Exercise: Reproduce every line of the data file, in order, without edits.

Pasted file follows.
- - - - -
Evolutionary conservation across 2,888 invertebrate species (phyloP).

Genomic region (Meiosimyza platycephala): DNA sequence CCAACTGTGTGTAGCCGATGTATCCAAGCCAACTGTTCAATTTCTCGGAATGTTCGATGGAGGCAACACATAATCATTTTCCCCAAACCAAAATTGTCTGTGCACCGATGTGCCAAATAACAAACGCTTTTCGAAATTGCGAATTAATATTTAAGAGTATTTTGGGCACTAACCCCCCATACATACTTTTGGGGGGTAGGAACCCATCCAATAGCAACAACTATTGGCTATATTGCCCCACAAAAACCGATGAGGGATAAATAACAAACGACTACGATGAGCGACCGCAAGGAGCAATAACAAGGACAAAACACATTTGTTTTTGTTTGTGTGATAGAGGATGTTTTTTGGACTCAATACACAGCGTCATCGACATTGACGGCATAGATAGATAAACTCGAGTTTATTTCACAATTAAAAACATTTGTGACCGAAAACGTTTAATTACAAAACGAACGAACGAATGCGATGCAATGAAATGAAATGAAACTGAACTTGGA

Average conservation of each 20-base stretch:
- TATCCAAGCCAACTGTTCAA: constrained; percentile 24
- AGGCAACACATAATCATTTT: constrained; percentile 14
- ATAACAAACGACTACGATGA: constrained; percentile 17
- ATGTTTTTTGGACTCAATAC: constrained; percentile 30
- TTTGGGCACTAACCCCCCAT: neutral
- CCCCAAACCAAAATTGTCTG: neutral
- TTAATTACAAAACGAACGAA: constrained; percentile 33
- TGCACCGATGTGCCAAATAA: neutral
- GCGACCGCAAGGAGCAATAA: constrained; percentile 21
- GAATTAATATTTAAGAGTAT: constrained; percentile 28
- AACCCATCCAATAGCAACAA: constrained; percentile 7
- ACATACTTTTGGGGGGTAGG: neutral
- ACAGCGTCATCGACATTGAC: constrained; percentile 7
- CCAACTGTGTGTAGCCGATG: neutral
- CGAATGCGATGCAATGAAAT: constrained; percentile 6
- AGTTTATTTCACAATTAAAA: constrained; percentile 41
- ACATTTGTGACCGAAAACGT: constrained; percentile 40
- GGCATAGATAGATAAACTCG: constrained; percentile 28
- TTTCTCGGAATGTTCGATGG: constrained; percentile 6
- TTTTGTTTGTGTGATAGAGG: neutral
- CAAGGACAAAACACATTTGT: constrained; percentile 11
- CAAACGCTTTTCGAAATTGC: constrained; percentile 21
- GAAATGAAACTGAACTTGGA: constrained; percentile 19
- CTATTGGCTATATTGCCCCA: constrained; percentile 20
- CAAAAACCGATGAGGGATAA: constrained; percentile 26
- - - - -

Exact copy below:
Evolutionary conservation across 2,888 invertebrate species (phyloP).

Genomic region (Meiosimyza platycephala): DNA sequence CCAACTGTGTGTAGCCGATGTATCCAAGCCAACTGTTCAATTTCTCGGAATGTTCGATGGAGGCAACACATAATCATTTTCCCCAAACCAAAATTGTCTGTGCACCGATGTGCCAAATAACAAACGCTTTTCGAAATTGCGAATTAATATTTAAGAGTATTTTGGGCACTAACCCCCCATACATACTTTTGGGGGGTAGGAACCCATCCAATAGCAACAACTATTGGCTATATTGCCCCACAAAAACCGATGAGGGATAAATAACAAACGACTACGATGAGCGACCGCAAGGAGCAATAACAAGGACAAAACACATTTGTTTTTGTTTGTGTGATAGAGGATGTTTTTTGGACTCAATACACAGCGTCATCGACATTGACGGCATAGATAGATAAACTCGAGTTTATTTCACAATTAAAAACATTTGTGACCGAAAACGTTTAATTACAAAACGAACGAACGAATGCGATGCAATGAAATGAAATGAAACTGAACTTGGA

Average conservation of each 20-base stretch:
- TATCCAAGCCAACTGTTCAA: constrained; percentile 24
- AGGCAACACATAATCATTTT: constrained; percentile 14
- ATAACAAACGACTACGATGA: constrained; percentile 17
- ATGTTTTTTGGACTCAATAC: constrained; percentile 30
- TTTGGGCACTAACCCCCCAT: neutral
- CCCCAAACCAAAATTGTCTG: neutral
- TTAATTACAAAACGAACGAA: constrained; percentile 33
- TGCACCGATGTGCCAAATAA: neutral
- GCGACCGCAAGGAGCAATAA: constrained; percentile 21
- GAATTAATATTTAAGAGTAT: constrained; percentile 28
- AACCCATCCAATAGCAACAA: constrained; percentile 7
- ACATACTTTTGGGGGGTAGG: neutral
- ACAGCGTCATCGACATTGAC: constrained; percentile 7
- CCAACTGTGTGTAGCCGATG: neutral
- CGAATGCGATGCAATGAAAT: constrained; percentile 6
- AGTTTATTTCACAATTAAAA: constrained; percentile 41
- ACATTTGTGACCGAAAACGT: constrained; percentile 40
- GGCATAGATAGATAAACTCG: constrained; percentile 28
- TTTCTCGGAATGTTCGATGG: constrained; percentile 6
- TTTTGTTTGTGTGATAGAGG: neutral
- CAAGGACAAAACACATTTGT: constrained; percentile 11
- CAAACGCTTTTCGAAATTGC: constrained; percentile 21
- GAAATGAAACTGAACTTGGA: constrained; percentile 19
- CTATTGGCTATATTGCCCCA: constrained; percentile 20
- CAAAAACCGATGAGGGATAA: constrained; percentile 26